“I do love the office at Christmastime,” exclaims the portly, oppressively exuberant Mr. Bahnson (Rob Grabowski), surveying his bleak cubicular kingdom. He is addressing his subordinate Martin (Kevin Lambert), a corporate Everynerd who manages his repressed anger and boredom by watching horror movies at his desk and secretly writing his own fantasy novel, with himself as swashbuckling hero. Tonight is Martin’s moment of truth, as he learns that he has been accepted into business school and must decide his future.
The Ruckus’ world-premiere presentation of Daniel Caffrey’s “Little Triggers” is a sharp, well-executed and provocative blend of comedy and horror. Combining equal parts Charles Dickens and Rod Serling, Caffrey captures the compartmentalized mentality of middle-class urbanites of a certain age. It is the point when the tug-of-war between dreams and economic realities, imagination and survival, can become so painful that the drab routines and paltry rewards of the day job make it seem like an ongoing Creature Feature.
Director Allison Shoemaker elicits strong performances from Neal Starbird and Derek Van Barham as too odd angels (or perhaps devils) vying for Martin’s soul and forcing him to introduce a firm yes or no into his passive and fearful existence. Caffrey’s dialogue and plotting are simultaneously pointed and open-ended, evoking more than they explain. His story has an extra convolution or two, and the ending is more equivocal than decisive—but for the Martins of the world, an uneasy compromise is perhaps the nearest thing to triumph.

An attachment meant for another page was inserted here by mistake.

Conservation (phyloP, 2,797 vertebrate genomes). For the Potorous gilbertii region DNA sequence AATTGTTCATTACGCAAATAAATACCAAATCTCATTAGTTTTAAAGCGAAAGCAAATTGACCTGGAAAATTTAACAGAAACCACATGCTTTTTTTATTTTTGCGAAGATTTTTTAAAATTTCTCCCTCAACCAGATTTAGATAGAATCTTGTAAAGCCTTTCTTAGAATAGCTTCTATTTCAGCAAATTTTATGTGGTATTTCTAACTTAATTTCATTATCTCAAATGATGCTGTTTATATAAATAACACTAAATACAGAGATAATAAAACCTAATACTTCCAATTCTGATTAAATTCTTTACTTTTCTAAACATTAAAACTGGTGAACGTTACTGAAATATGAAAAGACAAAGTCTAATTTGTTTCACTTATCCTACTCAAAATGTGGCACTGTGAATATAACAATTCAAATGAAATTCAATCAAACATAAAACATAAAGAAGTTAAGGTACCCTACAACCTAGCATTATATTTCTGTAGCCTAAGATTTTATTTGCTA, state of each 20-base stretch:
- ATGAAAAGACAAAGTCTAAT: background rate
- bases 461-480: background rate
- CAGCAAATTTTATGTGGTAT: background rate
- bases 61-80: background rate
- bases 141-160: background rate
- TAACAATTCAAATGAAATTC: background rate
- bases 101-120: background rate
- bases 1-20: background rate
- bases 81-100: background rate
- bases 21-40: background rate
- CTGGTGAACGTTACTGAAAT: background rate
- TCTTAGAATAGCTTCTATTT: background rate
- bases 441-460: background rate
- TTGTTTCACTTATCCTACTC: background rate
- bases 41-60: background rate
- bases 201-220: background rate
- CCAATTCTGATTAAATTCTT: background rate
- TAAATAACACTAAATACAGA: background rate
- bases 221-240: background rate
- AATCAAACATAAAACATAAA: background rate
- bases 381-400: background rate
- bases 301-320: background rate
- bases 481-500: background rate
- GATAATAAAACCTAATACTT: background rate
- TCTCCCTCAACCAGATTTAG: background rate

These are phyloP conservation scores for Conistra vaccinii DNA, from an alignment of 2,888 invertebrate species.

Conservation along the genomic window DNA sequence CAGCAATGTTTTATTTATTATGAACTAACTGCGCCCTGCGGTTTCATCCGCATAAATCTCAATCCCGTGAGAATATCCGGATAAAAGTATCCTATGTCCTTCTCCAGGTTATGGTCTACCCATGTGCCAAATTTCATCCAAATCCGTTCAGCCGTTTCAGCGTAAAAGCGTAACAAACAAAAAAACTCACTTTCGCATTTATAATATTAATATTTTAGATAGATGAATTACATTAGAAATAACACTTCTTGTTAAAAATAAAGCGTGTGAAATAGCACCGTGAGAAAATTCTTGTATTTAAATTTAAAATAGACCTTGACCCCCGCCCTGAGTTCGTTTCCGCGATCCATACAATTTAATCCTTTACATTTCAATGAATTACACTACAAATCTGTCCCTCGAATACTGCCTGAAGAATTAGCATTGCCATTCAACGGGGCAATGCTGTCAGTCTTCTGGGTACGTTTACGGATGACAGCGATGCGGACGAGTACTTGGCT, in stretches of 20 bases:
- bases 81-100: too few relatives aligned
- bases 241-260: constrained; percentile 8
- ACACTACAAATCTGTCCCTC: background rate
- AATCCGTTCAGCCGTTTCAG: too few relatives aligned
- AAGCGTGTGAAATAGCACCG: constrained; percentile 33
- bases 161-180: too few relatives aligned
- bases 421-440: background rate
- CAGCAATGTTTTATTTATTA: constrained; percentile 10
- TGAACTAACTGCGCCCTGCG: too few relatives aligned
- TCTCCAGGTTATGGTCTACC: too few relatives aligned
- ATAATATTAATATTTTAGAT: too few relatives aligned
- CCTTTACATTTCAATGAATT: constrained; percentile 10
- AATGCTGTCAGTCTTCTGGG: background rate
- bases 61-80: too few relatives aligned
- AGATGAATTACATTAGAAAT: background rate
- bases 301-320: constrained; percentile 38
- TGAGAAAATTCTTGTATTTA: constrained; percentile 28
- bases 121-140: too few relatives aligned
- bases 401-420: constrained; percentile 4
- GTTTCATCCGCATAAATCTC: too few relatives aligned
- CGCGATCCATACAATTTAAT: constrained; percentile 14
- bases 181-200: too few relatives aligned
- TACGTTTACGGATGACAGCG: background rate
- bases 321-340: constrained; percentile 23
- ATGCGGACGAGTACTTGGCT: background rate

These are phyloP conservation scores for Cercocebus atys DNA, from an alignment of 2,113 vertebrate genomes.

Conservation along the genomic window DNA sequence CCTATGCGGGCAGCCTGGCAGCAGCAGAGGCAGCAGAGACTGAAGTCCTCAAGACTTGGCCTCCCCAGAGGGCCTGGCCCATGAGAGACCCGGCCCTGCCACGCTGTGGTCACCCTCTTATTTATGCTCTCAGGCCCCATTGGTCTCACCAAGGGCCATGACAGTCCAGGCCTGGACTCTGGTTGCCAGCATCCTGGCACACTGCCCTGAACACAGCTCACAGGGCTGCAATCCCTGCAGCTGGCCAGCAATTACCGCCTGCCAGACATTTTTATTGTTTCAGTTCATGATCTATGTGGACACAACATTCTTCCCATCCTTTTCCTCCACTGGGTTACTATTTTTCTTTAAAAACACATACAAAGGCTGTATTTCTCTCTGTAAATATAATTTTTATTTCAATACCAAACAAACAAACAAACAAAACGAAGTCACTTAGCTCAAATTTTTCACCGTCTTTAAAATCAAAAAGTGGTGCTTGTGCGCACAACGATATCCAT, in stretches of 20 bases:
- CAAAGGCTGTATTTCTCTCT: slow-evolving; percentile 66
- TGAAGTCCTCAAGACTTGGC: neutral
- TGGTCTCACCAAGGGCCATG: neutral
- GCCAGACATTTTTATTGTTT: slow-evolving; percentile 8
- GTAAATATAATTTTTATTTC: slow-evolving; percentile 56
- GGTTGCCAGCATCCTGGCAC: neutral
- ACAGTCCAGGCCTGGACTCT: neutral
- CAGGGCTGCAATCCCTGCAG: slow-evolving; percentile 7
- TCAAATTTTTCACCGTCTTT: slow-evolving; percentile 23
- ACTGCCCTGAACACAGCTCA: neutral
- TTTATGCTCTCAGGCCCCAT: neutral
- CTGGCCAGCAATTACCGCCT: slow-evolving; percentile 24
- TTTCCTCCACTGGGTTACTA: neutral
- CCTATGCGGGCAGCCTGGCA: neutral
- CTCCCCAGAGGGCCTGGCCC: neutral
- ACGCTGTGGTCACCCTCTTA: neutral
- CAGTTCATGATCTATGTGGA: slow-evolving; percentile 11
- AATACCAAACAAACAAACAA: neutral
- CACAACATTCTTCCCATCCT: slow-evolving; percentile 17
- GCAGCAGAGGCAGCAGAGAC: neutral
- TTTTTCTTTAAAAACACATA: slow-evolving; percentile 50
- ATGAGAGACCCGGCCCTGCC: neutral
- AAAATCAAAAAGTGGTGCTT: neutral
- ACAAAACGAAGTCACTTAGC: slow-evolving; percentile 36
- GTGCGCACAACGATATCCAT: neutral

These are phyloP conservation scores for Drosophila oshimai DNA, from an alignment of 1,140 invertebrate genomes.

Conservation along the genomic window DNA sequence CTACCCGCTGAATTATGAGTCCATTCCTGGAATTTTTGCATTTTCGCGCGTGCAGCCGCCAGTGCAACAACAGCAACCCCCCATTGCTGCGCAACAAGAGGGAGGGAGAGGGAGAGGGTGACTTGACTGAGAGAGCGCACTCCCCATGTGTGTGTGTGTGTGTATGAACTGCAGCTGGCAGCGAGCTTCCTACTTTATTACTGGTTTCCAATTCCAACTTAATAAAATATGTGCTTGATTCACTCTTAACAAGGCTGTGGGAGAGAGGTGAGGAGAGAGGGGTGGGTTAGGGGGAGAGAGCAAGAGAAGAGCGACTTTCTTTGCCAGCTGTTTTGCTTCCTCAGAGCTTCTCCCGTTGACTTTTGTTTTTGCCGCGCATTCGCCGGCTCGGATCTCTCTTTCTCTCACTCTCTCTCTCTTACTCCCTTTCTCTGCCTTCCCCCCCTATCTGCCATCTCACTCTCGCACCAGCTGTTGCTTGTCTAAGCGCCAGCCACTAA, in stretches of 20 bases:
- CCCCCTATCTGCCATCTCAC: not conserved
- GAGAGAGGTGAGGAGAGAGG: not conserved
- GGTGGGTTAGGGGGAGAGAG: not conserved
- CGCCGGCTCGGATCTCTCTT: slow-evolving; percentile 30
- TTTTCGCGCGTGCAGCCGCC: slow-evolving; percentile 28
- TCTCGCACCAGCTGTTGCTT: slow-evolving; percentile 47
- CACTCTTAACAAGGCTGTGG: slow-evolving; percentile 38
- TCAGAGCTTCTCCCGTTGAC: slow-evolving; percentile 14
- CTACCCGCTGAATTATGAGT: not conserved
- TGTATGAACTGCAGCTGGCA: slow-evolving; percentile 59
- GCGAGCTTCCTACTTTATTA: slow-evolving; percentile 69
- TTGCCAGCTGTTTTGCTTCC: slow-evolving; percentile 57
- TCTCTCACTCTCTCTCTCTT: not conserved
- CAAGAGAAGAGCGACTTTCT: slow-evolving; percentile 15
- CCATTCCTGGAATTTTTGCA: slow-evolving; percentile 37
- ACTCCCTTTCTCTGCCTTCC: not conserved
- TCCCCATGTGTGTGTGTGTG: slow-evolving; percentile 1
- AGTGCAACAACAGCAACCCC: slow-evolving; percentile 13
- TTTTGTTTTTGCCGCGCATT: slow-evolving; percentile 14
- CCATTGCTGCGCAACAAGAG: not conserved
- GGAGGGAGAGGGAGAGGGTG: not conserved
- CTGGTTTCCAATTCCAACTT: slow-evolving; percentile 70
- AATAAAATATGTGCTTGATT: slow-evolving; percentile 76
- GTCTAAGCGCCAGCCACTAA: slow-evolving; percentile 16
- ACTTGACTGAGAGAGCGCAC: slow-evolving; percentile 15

I would be remiss not to mention the play’s excellent use of puppets, giving a nightmare quality to this chamber theater piece. These hell-Muppets manage to be both cute and horrifying, embodying both the chipper tone of office life, as well as its chronic tedium and petty humiliation.
“It always hurts when you haven’t done it in awhile,” says one character, referring to creating, thinking, feeling, living. “Little Triggers” gives a chilling fantasy spin to the forces that turn us against ourselves and transform us into impotent, voiceless victims. This is the real horror movie of our time, and this play shows us in compelling fashion what monsters we engender by not fighting back. (Hugh Iglarsh)
The Ruckus Theater at Side Project Theatre, 1439 West Jarvis, (773)973-2150. Through February 12.